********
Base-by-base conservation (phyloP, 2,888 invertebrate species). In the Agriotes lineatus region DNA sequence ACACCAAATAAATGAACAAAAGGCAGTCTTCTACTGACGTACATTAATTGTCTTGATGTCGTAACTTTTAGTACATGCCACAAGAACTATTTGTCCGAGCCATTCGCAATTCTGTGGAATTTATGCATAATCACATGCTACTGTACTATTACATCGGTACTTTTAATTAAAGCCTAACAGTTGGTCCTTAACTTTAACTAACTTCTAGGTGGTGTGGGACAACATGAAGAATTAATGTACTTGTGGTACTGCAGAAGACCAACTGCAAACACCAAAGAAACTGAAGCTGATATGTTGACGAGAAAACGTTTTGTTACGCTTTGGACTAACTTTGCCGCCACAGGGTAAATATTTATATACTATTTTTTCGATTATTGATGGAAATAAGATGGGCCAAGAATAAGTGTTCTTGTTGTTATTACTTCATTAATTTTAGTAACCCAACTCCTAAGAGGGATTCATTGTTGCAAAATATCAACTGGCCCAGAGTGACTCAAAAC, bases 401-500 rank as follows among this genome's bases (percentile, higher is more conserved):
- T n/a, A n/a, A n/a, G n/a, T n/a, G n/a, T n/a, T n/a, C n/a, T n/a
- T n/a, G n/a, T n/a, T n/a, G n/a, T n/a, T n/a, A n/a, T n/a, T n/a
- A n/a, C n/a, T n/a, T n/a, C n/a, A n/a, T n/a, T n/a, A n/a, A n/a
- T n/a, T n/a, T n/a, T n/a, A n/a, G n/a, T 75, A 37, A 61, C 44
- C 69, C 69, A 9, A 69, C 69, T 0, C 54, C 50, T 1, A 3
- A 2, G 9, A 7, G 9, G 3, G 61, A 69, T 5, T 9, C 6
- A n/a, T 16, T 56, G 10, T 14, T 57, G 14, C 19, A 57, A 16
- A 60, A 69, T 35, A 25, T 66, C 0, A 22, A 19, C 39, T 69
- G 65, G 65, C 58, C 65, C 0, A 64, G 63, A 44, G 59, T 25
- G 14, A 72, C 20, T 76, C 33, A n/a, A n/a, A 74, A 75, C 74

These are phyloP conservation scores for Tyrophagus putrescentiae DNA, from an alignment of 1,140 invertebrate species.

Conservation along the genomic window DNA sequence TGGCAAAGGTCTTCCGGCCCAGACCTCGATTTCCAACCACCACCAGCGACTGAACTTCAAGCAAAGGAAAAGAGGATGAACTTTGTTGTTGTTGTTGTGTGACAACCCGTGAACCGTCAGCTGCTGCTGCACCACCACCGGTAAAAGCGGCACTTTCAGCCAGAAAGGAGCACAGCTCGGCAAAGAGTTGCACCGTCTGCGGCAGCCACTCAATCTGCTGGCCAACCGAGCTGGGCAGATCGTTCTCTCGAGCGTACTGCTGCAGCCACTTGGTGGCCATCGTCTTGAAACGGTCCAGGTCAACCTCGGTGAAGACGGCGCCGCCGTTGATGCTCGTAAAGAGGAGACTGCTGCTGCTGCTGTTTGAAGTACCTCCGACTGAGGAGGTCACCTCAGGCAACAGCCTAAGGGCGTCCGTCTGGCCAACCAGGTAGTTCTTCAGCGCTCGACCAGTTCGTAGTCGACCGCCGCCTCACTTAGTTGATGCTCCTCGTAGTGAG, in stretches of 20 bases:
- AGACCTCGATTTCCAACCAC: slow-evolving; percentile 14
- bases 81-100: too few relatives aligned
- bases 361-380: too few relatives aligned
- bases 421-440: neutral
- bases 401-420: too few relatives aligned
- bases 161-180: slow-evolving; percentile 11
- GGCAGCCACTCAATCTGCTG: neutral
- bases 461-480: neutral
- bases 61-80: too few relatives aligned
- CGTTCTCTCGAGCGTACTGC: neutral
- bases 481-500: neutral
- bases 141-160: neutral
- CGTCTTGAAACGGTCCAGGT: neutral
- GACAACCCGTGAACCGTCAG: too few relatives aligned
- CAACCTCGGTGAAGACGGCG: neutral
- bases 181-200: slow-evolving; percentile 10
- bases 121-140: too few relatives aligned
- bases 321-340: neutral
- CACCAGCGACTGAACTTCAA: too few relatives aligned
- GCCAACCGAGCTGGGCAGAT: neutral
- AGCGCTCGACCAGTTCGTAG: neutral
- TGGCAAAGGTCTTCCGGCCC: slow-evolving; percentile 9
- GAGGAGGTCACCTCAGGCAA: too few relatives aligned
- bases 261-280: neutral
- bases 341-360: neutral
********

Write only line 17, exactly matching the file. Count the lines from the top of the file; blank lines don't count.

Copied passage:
- bases 421-440: neutral